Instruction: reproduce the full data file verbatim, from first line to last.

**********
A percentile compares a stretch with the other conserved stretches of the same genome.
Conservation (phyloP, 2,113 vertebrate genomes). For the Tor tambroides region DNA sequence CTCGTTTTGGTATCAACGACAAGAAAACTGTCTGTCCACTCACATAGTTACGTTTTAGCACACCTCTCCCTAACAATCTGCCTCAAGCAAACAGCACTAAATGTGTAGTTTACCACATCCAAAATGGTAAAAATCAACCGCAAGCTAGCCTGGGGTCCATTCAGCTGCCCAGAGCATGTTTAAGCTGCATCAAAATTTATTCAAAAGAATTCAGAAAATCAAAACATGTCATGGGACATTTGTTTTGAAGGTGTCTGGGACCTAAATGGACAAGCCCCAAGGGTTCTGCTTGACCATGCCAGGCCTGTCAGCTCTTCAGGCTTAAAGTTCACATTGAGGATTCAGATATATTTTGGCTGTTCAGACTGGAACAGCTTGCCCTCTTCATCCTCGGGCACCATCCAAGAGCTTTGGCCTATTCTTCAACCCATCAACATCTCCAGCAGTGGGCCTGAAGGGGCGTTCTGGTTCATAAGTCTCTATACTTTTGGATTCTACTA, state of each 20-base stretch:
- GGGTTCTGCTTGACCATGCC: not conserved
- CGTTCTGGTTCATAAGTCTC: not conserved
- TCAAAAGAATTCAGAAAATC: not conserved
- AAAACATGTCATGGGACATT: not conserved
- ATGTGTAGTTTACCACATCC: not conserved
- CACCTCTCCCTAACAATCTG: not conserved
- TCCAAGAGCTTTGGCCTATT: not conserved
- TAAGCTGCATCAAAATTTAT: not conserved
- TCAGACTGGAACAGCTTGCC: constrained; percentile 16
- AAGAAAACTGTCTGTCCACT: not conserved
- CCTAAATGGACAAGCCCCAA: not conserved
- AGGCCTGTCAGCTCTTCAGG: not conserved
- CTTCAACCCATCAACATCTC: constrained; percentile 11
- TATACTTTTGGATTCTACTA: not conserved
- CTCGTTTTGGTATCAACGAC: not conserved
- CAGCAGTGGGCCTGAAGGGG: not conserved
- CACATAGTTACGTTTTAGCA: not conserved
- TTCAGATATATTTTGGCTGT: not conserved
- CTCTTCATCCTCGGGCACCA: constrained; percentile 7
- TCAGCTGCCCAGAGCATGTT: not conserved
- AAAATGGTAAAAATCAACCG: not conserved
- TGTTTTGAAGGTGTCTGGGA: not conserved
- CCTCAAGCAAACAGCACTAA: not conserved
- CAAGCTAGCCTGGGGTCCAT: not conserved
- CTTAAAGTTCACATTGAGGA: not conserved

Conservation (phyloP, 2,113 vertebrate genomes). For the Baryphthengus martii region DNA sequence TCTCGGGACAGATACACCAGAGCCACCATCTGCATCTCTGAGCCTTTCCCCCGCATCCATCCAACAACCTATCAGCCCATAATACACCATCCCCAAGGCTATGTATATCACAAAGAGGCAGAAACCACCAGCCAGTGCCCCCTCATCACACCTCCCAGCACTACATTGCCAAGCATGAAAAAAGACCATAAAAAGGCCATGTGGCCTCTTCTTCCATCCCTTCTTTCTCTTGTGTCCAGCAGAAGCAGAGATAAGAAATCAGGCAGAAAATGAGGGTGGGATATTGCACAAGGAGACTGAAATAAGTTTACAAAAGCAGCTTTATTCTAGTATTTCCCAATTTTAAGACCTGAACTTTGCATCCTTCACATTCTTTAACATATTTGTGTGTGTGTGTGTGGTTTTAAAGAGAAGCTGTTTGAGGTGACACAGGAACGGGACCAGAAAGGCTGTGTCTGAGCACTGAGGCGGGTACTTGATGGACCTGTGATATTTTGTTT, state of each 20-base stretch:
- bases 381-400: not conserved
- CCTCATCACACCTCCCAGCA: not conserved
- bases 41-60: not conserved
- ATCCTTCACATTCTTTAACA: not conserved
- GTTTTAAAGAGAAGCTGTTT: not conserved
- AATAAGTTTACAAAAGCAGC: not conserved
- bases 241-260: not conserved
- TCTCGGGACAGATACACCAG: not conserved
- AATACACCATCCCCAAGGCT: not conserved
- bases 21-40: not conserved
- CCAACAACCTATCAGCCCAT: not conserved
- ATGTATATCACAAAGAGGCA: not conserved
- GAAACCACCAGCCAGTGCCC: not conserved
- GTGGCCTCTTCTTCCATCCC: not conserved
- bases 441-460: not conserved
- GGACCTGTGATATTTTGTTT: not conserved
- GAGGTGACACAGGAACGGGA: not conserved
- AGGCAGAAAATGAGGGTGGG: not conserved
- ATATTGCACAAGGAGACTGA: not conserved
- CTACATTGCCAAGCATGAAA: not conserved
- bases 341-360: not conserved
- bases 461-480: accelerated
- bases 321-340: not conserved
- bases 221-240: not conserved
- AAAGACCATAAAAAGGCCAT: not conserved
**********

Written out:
A percentile compares a stretch with the other conserved stretches of the same genome.
Conservation (phyloP, 2,113 vertebrate genomes). For the Tor tambroides region DNA sequence CTCGTTTTGGTATCAACGACAAGAAAACTGTCTGTCCACTCACATAGTTACGTTTTAGCACACCTCTCCCTAACAATCTGCCTCAAGCAAACAGCACTAAATGTGTAGTTTACCACATCCAAAATGGTAAAAATCAACCGCAAGCTAGCCTGGGGTCCATTCAGCTGCCCAGAGCATGTTTAAGCTGCATCAAAATTTATTCAAAAGAATTCAGAAAATCAAAACATGTCATGGGACATTTGTTTTGAAGGTGTCTGGGACCTAAATGGACAAGCCCCAAGGGTTCTGCTTGACCATGCCAGGCCTGTCAGCTCTTCAGGCTTAAAGTTCACATTGAGGATTCAGATATATTTTGGCTGTTCAGACTGGAACAGCTTGCCCTCTTCATCCTCGGGCACCATCCAAGAGCTTTGGCCTATTCTTCAACCCATCAACATCTCCAGCAGTGGGCCTGAAGGGGCGTTCTGGTTCATAAGTCTCTATACTTTTGGATTCTACTA, state of each 20-base stretch:
- GGGTTCTGCTTGACCATGCC: not conserved
- CGTTCTGGTTCATAAGTCTC: not conserved
- TCAAAAGAATTCAGAAAATC: not conserved
- AAAACATGTCATGGGACATT: not conserved
- ATGTGTAGTTTACCACATCC: not conserved
- CACCTCTCCCTAACAATCTG: not conserved
- TCCAAGAGCTTTGGCCTATT: not conserved
- TAAGCTGCATCAAAATTTAT: not conserved
- TCAGACTGGAACAGCTTGCC: constrained; percentile 16
- AAGAAAACTGTCTGTCCACT: not conserved
- CCTAAATGGACAAGCCCCAA: not conserved
- AGGCCTGTCAGCTCTTCAGG: not conserved
- CTTCAACCCATCAACATCTC: constrained; percentile 11
- TATACTTTTGGATTCTACTA: not conserved
- CTCGTTTTGGTATCAACGAC: not conserved
- CAGCAGTGGGCCTGAAGGGG: not conserved
- CACATAGTTACGTTTTAGCA: not conserved
- TTCAGATATATTTTGGCTGT: not conserved
- CTCTTCATCCTCGGGCACCA: constrained; percentile 7
- TCAGCTGCCCAGAGCATGTT: not conserved
- AAAATGGTAAAAATCAACCG: not conserved
- TGTTTTGAAGGTGTCTGGGA: not conserved
- CCTCAAGCAAACAGCACTAA: not conserved
- CAAGCTAGCCTGGGGTCCAT: not conserved
- CTTAAAGTTCACATTGAGGA: not conserved

Conservation (phyloP, 2,113 vertebrate genomes). For the Baryphthengus martii region DNA sequence TCTCGGGACAGATACACCAGAGCCACCATCTGCATCTCTGAGCCTTTCCCCCGCATCCATCCAACAACCTATCAGCCCATAATACACCATCCCCAAGGCTATGTATATCACAAAGAGGCAGAAACCACCAGCCAGTGCCCCCTCATCACACCTCCCAGCACTACATTGCCAAGCATGAAAAAAGACCATAAAAAGGCCATGTGGCCTCTTCTTCCATCCCTTCTTTCTCTTGTGTCCAGCAGAAGCAGAGATAAGAAATCAGGCAGAAAATGAGGGTGGGATATTGCACAAGGAGACTGAAATAAGTTTACAAAAGCAGCTTTATTCTAGTATTTCCCAATTTTAAGACCTGAACTTTGCATCCTTCACATTCTTTAACATATTTGTGTGTGTGTGTGTGGTTTTAAAGAGAAGCTGTTTGAGGTGACACAGGAACGGGACCAGAAAGGCTGTGTCTGAGCACTGAGGCGGGTACTTGATGGACCTGTGATATTTTGTTT, state of each 20-base stretch:
- bases 381-400: not conserved
- CCTCATCACACCTCCCAGCA: not conserved
- bases 41-60: not conserved
- ATCCTTCACATTCTTTAACA: not conserved
- GTTTTAAAGAGAAGCTGTTT: not conserved
- AATAAGTTTACAAAAGCAGC: not conserved
- bases 241-260: not conserved
- TCTCGGGACAGATACACCAG: not conserved
- AATACACCATCCCCAAGGCT: not conserved
- bases 21-40: not conserved
- CCAACAACCTATCAGCCCAT: not conserved
- ATGTATATCACAAAGAGGCA: not conserved
- GAAACCACCAGCCAGTGCCC: not conserved
- GTGGCCTCTTCTTCCATCCC: not conserved
- bases 441-460: not conserved
- GGACCTGTGATATTTTGTTT: not conserved
- GAGGTGACACAGGAACGGGA: not conserved
- AGGCAGAAAATGAGGGTGGG: not conserved
- ATATTGCACAAGGAGACTGA: not conserved
- CTACATTGCCAAGCATGAAA: not conserved
- bases 341-360: not conserved
- bases 461-480: accelerated
- bases 321-340: not conserved
- bases 221-240: not conserved
- AAAGACCATAAAAAGGCCAT: not conserved